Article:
Friday, June 24, 2011

Steering My Brain

I read an interesting article about the dangers of the Internet, right here. And while I could see the potential problem, my high level of Internet use seems to have had none of the adverse effects they warn about. I could definitely resonate with the need for downtime, since that's when I tend to get most creative.

I was pondering why I haven't found my frequent Internet use - including several forums that I sometimes compulsively check - having any of the effects they describe. I still get plenty of writing done, I still enjoy quiet time petting my cat, I still read stories and empathize with the characters. Even though I have felt the pull of the Internet (and especially World of Warcraft), that pull comes and goes, leaving plenty of time for other things.

I think it's because I'm autistic. And not that autistics are inherently better at avoiding obsession - quite the opposite! All my life, I've been getting obsessed with one thing or another, and learning skills to handle obsession. I know when to give into it and let it out of my system for a bit. I know how to make myself stop something I don't want to stop, in order to do something less interesting. I know how to get my brain shifted into different 'modes', from 'World of Warcraft playing' mode to 'going for a walk' mode to 'working on a story' mode to 'doing some academic research' mode. Since early childhood, I've been learning these skills in many different settings, because almost anything can be as addictive to me as the Internet.

It's like if you took a sighted person and a blind person and put them both in a dark room filled with obstacles. Normally, a room full of obstacles would give the blind person more trouble, but now it gives them less, because part of the room's design ends up temporarily giving the sighted person the same impediment the blind person deals with all the time.

Most people have a 'direct way' and an 'indirect way' to steer their brains, and Internet disrupts the function of the 'direct way'. For me, the 'direct way' is functioning poorly all the time, so I focus instead on the 'indirect way' to steer my brain - what Amanda Baggs refers to as 'thermals'. I've learnt how to find the right thermals, how to nudge them into existence if I can, and when a small amount of flapping can get me onto a new thermal. Most people are much stronger flappers than I am, so they just get by with ignoring the thermals, until a strong wind wrests away control of their flight. Caught up in that strong wind, they try to flap against it and fail, while I gently shift my direction to find the way out without much effort.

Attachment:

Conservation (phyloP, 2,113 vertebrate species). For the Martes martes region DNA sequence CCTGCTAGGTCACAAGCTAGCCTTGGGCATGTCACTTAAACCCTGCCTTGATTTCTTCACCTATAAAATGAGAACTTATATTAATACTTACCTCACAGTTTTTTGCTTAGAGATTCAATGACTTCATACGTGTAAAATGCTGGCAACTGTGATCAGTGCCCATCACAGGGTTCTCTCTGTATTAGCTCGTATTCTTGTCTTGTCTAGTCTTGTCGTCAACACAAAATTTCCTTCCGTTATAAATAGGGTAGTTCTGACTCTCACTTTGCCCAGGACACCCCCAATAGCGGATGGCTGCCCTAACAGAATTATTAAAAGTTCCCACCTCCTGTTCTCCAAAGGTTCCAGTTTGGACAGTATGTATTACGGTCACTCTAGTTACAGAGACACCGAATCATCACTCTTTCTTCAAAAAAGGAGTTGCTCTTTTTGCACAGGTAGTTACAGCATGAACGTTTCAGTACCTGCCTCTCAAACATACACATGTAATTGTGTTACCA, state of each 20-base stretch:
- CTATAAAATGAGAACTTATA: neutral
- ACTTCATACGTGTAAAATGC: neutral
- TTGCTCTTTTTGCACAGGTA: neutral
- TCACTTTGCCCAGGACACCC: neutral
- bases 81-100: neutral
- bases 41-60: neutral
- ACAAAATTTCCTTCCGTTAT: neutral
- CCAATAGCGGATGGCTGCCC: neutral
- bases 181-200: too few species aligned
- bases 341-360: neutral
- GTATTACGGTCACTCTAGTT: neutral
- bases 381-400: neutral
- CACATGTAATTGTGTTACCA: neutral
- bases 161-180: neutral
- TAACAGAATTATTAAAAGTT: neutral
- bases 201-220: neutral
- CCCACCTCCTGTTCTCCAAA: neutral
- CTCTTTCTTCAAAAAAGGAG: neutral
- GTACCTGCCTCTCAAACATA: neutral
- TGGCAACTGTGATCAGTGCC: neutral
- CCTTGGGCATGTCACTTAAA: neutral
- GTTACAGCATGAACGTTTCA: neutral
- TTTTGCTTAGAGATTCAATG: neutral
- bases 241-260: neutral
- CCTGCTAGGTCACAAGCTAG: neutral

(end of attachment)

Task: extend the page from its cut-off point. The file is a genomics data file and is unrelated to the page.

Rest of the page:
And this probably applies to more than just the Internet. I've often wondered why there aren't more autistics with addictions, such as alcoholism, gambling addiction, etc. (A search of google scholar with the keywords 'autism addiction' only finds the crackpot theory that improper gluten and casein digestion causes opiates in our brains, not any research showing links between higher-functioning autism/BAP and addictive behavior.) And I think it's because we know how to manage overwhelming desires without letting them consume us. It may look like we're being consumed by it to others, on occasion, but we're just letting it out of our systems, and the intensity will fade somewhat over time. Other people don't experience this intense a desire for something, until they find things that highjack the pleasure centers of their brains and cause addiction.

I have no evidence for this theory, really, but it's an interesting thought. (And I took a break from World of Warcraft to write it!)


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